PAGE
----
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P.C Robert Black's Story

by actiondesksheffield

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Archive List > Royal Air Force

Contributed by 
actiondesksheffield
People in story: 
Robert Black
Location of story: 
Sheffield, Canada, Scotland
Background to story: 
Royal Air Force
Article ID: 
A7917717
Contributed on: 
20 December 2005

This story was submitted to the People’s War site by Roger Marsh of the ‘Action Desk — Sheffield’ Team on behalf of Irene Bennett, and has been added to the site with the author’s permission. The author fully understands the site's terms and conditions.

P.C Robert Black's Story.

By
Irene Bennett

When war broke out, policemen were not allowed to join up unless their Chief Constable agreed, and the one in charge of Sheffield did not. In late 1943, the Sheffield Chief Constable did agree and therefore P.C. Black immediately applied to join the RAF as a pilot.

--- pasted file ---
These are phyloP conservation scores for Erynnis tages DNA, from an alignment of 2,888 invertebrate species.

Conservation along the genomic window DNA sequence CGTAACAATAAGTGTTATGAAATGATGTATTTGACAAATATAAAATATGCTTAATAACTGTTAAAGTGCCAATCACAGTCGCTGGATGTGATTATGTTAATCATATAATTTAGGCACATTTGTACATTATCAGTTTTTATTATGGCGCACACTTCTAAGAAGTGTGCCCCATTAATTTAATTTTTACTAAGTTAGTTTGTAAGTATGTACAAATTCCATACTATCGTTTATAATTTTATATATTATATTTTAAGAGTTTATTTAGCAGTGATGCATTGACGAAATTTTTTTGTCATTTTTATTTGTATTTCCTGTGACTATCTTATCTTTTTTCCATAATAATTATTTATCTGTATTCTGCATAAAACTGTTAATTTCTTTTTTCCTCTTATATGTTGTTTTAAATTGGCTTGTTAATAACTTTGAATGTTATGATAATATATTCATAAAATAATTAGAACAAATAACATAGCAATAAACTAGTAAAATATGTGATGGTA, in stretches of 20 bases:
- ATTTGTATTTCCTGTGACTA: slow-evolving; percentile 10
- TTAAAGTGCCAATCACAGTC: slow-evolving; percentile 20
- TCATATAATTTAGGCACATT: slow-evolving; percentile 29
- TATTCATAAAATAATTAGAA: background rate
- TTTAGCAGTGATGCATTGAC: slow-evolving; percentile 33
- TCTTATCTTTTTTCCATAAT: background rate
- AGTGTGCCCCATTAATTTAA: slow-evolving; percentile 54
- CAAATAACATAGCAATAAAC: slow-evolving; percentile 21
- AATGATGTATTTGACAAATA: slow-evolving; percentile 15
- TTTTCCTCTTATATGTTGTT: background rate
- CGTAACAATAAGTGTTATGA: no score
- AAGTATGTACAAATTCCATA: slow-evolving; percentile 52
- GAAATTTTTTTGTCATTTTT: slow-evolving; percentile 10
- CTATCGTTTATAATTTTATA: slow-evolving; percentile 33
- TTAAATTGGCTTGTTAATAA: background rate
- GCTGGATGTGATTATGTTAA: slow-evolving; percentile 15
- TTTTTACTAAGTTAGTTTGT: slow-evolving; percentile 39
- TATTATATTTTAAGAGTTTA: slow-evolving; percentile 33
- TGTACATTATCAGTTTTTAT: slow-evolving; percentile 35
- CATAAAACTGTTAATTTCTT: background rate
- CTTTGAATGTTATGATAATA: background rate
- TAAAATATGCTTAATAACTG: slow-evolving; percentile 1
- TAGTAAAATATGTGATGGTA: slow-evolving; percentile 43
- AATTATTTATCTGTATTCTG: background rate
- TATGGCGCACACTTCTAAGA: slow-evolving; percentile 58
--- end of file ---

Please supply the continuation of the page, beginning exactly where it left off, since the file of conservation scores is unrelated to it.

Not long after the training started, they were sent to Canada for actual flying training, but in the meantime, they did preliminary training in Scotland. One day the squadron was on the beach in Scotland doing exercises. One exercise consisted of one man being carried on the other man's back, kind of "piggy back".

Robert stumbled with another man on his back and the airman being carried, fell awkwardly with his knee digging into Robert's back. Some damage must have been done because Robert could not get up or move at all.

The consequence was that for about ten months, he had to wear a kind of stiff corset from his shoulders to below the hips. His wife Joyce went up to Scotland to be with him for most of the ten months. They both thought that would be the end of his ambition to take part in the war. Much to their surprise, when he had the dressing removed and was declared fit, the Officer sent for him and told him that while he could no longer be accepted for training as a pilot, he would be accepted as a Navigator which Robert thankfully accepted.

Robert went out to Canada to commence training as a navigator in the bomber command in 1944. The training took 6 months which meant it was early 1945 before they got back to England to find out which RAF station they had been posted to and where they would have to report to after 28 days leave. By this time the hostilities were just about over, so the consequence was that he never actually did any flying, as the war was over before he was even posted to a station for duties.

Pr-BR

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